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JonahKeri.com’s Top 20 Movies of All-Time: Honorable Mentions to the Honorable Mentions

12 November 2008

Last month, I asked readers to weigh in with their own Top 10/20/Whatever favorite movies lists. You didn’t disappoint. Included in your choices were many of the no-brainers, but also an impressive array of comedies, foreign films and slightly more obscure flicks that AFI and other selection committees might have overlooked.

Today, we begin the official JonahKeri.com Top 20 Movies list with the Readers’ Top Picks, which collectively comprise the Honorable Mentions to my Honorable Mentions. These are the movies that didn’t quite make my 20 favorite flicks, or my 20 Honorable Mentions. I could make a case for all of these making my Next 20, though, what I’d call 41-60.

The reader picks I liked best that aren’t in my top 20 or 40:

Animal House
Blazing Saddles
The Big Lebowski
The Blues Brothers
Young Frankenstein
Citizen Kane
Annie Hall
Raging Bull
Apocalypse Now
Ran
Fargo
Chinatown
Anchorman
Major League
Rushmore
Bottle Rocket
Groundhog Day
True Romance
Se7en
A Clockwork Orange

Some comments on a few of the above:

–There are no Coen Brothers movies in my Top 20, and only one makes my own Honorable Mention list (to be revealed soon). This makes me sad, just because the Coen Brothers’ movies, taken as a whole, may be my favorite of any filmmakers’, including Scorsese or anyone else. Love Fargo, love Raising Arizona, Blood Simple is highly underrated, and O Brother Where Art Thou remains the only movie I’ve ever seen by myself in a theater (loved that one too). Unbelievable body of work.

Plus, O Brother reminds me of the circumstances which led to my seeing it by myself. I was at the Century City mall in L.A. with my wife and two of her female friends. The girls wanted to see Chocolat, Carrie and Laura due to Johnny Depp being the object of their collective desire, and Angèle because, as her tremendous blog shows, she’s a sucker for chocolate. I decided I’d go see O Brother by myself instead, on a tiny theater in the multiplex since it had been out for weeks. As we were finishing our pre-movie Indian food in the food court, we noticed that, seated at the table next to us, was…Winona Ryder! Too awesome. She looked pale, anorexic…possibly very ill. Still, this was an iconic actress five feet away from us. I had to do something. As the girls got up to go to the theater, I sauntered up to Ms. Ryder. As I was about to spout off some unbelievably witty comment, she gave me the ice queen stare from hell, letting me know that she would murder me on the spot if I bothered her. Okie dokie, Winona! Off I went to see O Brother, solo.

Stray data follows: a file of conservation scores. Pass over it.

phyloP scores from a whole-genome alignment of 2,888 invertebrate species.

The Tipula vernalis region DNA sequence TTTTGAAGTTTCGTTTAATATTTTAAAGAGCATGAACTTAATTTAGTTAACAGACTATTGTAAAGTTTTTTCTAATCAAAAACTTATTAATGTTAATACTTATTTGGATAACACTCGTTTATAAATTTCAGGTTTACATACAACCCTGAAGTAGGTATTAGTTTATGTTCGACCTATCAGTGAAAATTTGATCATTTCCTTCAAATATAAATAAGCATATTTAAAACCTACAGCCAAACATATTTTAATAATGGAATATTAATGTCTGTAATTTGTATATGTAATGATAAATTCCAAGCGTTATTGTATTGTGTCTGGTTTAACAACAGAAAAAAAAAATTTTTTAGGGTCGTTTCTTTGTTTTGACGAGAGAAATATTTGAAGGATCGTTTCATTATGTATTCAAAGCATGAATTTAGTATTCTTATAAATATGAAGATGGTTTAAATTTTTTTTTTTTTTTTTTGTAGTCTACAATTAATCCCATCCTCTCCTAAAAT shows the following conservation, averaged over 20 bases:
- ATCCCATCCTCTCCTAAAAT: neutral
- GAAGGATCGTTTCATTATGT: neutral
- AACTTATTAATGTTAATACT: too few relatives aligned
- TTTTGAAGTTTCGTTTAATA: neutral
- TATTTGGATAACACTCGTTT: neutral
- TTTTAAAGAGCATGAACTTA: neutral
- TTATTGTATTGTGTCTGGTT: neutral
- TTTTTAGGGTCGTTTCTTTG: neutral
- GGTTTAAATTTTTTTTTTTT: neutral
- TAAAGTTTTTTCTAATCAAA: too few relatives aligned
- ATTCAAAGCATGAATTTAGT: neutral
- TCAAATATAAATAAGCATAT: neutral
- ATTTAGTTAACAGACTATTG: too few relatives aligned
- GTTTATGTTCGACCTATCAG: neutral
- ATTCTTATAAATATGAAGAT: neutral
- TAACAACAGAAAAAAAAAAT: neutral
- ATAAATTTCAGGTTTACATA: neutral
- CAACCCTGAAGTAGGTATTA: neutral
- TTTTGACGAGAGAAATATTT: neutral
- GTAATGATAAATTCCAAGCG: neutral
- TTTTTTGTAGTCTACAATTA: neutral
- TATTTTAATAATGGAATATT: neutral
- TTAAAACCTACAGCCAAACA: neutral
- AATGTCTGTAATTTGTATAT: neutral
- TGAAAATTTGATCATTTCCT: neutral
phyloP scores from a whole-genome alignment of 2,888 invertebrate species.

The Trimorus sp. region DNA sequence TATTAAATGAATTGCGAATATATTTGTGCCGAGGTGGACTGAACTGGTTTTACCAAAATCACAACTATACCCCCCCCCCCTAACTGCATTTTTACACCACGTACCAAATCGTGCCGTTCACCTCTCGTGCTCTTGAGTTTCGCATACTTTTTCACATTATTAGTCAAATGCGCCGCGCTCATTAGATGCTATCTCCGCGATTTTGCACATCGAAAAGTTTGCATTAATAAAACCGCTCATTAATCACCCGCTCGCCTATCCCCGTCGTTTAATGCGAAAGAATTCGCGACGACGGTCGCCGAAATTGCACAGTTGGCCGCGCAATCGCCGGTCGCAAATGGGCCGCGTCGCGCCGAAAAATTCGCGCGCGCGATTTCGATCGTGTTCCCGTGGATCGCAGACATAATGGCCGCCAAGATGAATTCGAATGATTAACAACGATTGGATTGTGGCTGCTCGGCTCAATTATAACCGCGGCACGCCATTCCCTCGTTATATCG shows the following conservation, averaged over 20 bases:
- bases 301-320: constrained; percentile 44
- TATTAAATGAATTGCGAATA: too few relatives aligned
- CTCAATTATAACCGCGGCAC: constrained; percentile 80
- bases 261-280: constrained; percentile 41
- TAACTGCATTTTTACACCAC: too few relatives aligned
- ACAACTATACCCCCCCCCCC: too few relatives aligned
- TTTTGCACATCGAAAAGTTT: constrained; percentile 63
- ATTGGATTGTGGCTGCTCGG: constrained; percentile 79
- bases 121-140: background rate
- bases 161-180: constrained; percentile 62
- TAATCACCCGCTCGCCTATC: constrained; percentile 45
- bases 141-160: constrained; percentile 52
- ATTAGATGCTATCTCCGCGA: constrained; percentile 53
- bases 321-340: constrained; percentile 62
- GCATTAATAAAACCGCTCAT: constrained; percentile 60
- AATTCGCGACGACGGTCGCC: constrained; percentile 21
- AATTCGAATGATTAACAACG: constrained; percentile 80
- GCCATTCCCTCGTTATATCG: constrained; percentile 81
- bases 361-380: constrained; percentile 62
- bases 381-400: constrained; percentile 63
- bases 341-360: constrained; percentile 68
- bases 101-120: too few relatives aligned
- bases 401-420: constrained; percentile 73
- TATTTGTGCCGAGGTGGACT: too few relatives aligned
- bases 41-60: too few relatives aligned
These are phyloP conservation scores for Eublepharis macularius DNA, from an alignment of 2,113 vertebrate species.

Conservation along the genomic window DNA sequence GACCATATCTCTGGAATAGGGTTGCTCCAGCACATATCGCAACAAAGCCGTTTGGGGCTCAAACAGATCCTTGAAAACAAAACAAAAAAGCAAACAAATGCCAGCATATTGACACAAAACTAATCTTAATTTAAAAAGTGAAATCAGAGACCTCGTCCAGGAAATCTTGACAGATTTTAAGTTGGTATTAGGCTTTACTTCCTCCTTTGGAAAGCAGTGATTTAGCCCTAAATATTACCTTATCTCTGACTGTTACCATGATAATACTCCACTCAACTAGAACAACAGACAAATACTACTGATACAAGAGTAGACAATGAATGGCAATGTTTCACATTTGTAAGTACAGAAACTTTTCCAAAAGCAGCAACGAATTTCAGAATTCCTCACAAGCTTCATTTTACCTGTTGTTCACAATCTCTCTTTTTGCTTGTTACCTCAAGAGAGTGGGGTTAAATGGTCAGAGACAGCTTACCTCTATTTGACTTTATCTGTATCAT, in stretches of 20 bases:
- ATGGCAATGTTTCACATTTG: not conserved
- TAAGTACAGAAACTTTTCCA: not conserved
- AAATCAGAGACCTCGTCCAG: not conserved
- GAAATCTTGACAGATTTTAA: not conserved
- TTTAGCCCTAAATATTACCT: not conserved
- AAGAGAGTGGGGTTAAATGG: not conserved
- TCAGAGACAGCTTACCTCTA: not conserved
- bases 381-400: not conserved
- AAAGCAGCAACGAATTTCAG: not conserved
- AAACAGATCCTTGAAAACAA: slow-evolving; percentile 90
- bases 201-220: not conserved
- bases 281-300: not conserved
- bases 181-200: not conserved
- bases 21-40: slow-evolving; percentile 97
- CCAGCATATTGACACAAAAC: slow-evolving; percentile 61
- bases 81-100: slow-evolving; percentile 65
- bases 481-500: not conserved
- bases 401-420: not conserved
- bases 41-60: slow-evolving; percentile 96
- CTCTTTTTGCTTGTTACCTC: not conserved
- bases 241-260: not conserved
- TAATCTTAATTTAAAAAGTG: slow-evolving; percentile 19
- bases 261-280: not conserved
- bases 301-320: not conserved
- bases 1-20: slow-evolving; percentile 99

O Brother kicked ass. The girls hated Chocolat.

–Woody Allen movies, how do I love thee? Several readers chose Annie Hall or Crimes and Misdemeanors among their fave flicks, both fine choices. Only one Woody Allen movie made my Top 40 (Top 20 + 20 Honorable Mentions), and it wasn’t one of those two. Still, another case where you can go down the list and find a bunch of ‘em. I have a soft spot for Manhattan, Purple Rose of Cairo…really liked Match Point too, even if that was a completely different kind of Woody flick.

–A Clockwork Orange, beauty. Probably No. 2 on my Kubrick list, behind Dr. Strangelove (Netflix it now!). 2001: A Space Odyssey was interesting, but I suspect I’d have enjoyed it more if we were still in the 70s, and especially if I was tripping.

–Yes, I didn’t tap any Star Wars pics. They’re fun, but I’m not a huge fan. Most of my buddies think I’m nuts.

–Groundhog Day! I could watch that movie 80 times in a row. Which would be like reliving the same plot 800,000 times in a row.

–Se7en is an excellent choice. I’m a big Fincher fan, and left Se7en just off my list, with two other Fincher flicks in my Top 40.

–Wes Anderson peaked with his first two films as far as I’m concerned, and they were both dandies. Rent or download Bottle Rocket and Rushmore ASAP. That goes double for those of you who only know Annoying Owen Wilson, and not Awesome Owen Wilson.

–Mel Brooks, another winner. Young Frankenstein and Blazing Saddles are both tremendous. Blazing Saddles might be my dad’s second-favorite comedy ever, behind Harold and Maude.

–MANY of you chose The Blues Brothers. I dunno, just not my cup of tea I guess. I grant that it was an entertaining movie, but not anywhere close to my Pantheon. Might be because it came out when I was just a little too young to appreciate it, and then I never settled into a steady pattern of rewatching it, the way I did with, say, Ferris Bueller’s Day Off or Back to the Future.